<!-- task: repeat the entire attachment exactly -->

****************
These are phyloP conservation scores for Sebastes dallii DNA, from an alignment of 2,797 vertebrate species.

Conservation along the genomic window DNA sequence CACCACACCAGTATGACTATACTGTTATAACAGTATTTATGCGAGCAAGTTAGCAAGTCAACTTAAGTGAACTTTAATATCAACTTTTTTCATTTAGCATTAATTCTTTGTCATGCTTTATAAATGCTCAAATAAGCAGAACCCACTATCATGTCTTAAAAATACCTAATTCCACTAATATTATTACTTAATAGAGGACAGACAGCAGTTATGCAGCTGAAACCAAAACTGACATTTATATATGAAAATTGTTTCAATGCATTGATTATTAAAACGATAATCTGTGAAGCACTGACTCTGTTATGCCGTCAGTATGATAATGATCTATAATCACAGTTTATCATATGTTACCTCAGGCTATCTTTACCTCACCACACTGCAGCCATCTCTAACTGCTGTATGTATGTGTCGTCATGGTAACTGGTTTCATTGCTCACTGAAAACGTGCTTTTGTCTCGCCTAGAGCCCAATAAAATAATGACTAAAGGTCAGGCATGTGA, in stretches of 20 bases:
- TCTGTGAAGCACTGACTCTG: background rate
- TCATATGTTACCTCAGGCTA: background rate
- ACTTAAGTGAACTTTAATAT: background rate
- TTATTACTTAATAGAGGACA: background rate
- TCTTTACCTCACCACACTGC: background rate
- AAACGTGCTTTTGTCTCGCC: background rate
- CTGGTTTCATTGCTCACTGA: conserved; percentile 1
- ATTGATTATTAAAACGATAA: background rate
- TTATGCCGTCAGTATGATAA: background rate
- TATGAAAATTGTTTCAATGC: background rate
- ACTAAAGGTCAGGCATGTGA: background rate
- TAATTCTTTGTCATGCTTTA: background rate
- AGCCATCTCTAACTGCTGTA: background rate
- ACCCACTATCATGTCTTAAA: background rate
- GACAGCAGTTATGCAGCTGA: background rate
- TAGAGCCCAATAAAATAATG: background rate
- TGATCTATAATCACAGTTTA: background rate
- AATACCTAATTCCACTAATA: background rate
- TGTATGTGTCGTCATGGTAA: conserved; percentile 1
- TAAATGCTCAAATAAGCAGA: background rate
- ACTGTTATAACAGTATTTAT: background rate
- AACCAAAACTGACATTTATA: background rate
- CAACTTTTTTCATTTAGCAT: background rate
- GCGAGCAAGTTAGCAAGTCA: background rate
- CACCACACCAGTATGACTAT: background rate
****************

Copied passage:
These are phyloP conservation scores for Sebastes dallii DNA, from an alignment of 2,797 vertebrate species.

Conservation along the genomic window DNA sequence CACCACACCAGTATGACTATACTGTTATAACAGTATTTATGCGAGCAAGTTAGCAAGTCAACTTAAGTGAACTTTAATATCAACTTTTTTCATTTAGCATTAATTCTTTGTCATGCTTTATAAATGCTCAAATAAGCAGAACCCACTATCATGTCTTAAAAATACCTAATTCCACTAATATTATTACTTAATAGAGGACAGACAGCAGTTATGCAGCTGAAACCAAAACTGACATTTATATATGAAAATTGTTTCAATGCATTGATTATTAAAACGATAATCTGTGAAGCACTGACTCTGTTATGCCGTCAGTATGATAATGATCTATAATCACAGTTTATCATATGTTACCTCAGGCTATCTTTACCTCACCACACTGCAGCCATCTCTAACTGCTGTATGTATGTGTCGTCATGGTAACTGGTTTCATTGCTCACTGAAAACGTGCTTTTGTCTCGCCTAGAGCCCAATAAAATAATGACTAAAGGTCAGGCATGTGA, in stretches of 20 bases:
- TCTGTGAAGCACTGACTCTG: background rate
- TCATATGTTACCTCAGGCTA: background rate
- ACTTAAGTGAACTTTAATAT: background rate
- TTATTACTTAATAGAGGACA: background rate
- TCTTTACCTCACCACACTGC: background rate
- AAACGTGCTTTTGTCTCGCC: background rate
- CTGGTTTCATTGCTCACTGA: conserved; percentile 1
- ATTGATTATTAAAACGATAA: background rate
- TTATGCCGTCAGTATGATAA: background rate
- TATGAAAATTGTTTCAATGC: background rate
- ACTAAAGGTCAGGCATGTGA: background rate
- TAATTCTTTGTCATGCTTTA: background rate
- AGCCATCTCTAACTGCTGTA: background rate
- ACCCACTATCATGTCTTAAA: background rate
- GACAGCAGTTATGCAGCTGA: background rate
- TAGAGCCCAATAAAATAATG: background rate
- TGATCTATAATCACAGTTTA: background rate
- AATACCTAATTCCACTAATA: background rate
- TGTATGTGTCGTCATGGTAA: conserved; percentile 1
- TAAATGCTCAAATAAGCAGA: background rate
- ACTGTTATAACAGTATTTAT: background rate
- AACCAAAACTGACATTTATA: background rate
- CAACTTTTTTCATTTAGCAT: background rate
- GCGAGCAAGTTAGCAAGTCA: background rate
- CACCACACCAGTATGACTAT: background rate